Historic camp site of Antarctica explorers discovered
Norwegian Roald Amundsen and Englishman Robert Falcon Scott were famous explorers and expedition leaders, travelling across the world in an effort to be the first to go where no man had gone before; the South Pole. Due to what is believed to be better preparations, Amundsen won the race, reaching the pole on Dec. 14, 1911. Scott did make it there aswell a month later, on Jan. 17, 1912, but perished on the journey back to the edge of Antarctica.
Scott and his team camped during their journey at the slopes of Mount Erebus, the world's most southern volcano. The team took geological specimens and mapped the area during their stay at the camp, which location was known as "the highest camp", according to a US National Science Foundation release.
A team of geologists and volcanologists from the NSF, working at Erebus, found what they think is the same camp site used by Scott. The site features a ring of stones where a tent once stood and appears to match historic photos taken during the 1910-1912 expedition.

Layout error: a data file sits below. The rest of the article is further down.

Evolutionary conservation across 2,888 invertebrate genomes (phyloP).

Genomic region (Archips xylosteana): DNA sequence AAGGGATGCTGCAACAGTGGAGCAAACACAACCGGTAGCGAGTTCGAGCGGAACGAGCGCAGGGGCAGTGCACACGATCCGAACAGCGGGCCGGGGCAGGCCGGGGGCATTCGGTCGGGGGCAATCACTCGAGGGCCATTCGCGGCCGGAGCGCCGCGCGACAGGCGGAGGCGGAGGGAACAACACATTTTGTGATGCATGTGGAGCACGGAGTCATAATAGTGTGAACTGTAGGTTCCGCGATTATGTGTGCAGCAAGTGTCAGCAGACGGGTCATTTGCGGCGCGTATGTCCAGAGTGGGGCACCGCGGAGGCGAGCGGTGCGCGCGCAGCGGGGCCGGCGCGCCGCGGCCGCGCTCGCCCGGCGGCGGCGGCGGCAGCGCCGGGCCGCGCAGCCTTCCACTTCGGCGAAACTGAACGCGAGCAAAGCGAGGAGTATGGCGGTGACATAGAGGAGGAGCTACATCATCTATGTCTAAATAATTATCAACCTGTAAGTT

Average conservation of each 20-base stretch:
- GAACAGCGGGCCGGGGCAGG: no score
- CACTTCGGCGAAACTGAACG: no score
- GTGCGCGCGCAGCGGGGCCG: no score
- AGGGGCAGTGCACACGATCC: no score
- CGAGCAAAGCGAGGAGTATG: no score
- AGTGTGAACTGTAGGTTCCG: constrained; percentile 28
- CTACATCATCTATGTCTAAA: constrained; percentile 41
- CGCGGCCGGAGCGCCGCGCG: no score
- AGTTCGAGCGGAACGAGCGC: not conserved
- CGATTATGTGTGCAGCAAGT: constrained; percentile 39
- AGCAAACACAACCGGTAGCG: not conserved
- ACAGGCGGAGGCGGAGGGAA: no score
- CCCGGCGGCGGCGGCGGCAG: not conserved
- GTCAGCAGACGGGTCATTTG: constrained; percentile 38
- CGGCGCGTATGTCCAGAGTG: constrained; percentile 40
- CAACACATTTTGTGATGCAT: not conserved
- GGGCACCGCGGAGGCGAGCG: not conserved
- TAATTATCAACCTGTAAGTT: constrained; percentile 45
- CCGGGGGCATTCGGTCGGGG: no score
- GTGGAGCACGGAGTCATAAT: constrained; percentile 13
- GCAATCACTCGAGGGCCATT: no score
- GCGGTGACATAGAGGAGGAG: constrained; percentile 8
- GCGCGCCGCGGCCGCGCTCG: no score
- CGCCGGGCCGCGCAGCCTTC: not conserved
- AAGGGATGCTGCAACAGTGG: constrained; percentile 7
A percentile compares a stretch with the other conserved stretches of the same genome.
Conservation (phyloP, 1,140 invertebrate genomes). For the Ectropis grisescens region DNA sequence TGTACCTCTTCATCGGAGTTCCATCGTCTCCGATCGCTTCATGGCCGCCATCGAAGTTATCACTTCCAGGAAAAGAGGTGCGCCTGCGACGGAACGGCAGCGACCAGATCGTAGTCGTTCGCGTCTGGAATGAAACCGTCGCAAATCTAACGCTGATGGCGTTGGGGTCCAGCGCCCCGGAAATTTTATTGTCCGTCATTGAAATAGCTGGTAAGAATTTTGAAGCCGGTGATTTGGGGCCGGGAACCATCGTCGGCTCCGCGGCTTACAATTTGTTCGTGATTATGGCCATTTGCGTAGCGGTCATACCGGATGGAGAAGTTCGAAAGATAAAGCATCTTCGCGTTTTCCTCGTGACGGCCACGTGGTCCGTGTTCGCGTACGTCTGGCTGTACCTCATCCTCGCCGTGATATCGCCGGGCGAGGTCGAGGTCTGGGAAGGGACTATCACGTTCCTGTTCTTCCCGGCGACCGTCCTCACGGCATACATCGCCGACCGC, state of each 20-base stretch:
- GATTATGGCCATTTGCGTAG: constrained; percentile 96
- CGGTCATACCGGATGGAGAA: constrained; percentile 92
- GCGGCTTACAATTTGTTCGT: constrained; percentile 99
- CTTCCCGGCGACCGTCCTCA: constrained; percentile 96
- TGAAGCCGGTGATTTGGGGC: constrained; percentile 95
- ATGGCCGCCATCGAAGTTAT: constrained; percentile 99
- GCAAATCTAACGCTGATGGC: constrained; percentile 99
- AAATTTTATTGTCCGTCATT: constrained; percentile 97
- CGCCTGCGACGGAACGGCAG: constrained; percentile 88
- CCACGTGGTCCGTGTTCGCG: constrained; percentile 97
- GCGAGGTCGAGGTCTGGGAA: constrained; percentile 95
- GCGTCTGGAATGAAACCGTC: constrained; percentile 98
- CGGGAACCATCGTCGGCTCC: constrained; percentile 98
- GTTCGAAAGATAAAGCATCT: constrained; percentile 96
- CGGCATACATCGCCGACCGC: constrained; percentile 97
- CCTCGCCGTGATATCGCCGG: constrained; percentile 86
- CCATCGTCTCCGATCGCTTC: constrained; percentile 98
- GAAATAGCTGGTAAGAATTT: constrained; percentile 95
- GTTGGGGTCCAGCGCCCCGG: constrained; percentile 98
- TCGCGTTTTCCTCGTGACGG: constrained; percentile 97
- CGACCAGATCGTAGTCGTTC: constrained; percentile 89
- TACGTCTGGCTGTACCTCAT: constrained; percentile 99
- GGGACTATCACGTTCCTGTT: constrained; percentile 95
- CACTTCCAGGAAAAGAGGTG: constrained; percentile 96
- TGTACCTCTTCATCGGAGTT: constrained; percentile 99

The area will be mapped and searched for artifacts from the original expedition. Experts from the Antarctic Heritage Trust will verify the historic find by further analysis, according to the NSF.
ReferencesOur Amazing Planet - Historic camp site discovered on Antarctica US National Science Foundation Antarctic Heritage Trust website Amundsen, R. 1912. The South Pole : an account of the Norwegian... Robert Falcon Scott's handwritten diary from the Terra Nova... Amundsen, R. 1912. The South Pole : an account of the Norwegian...
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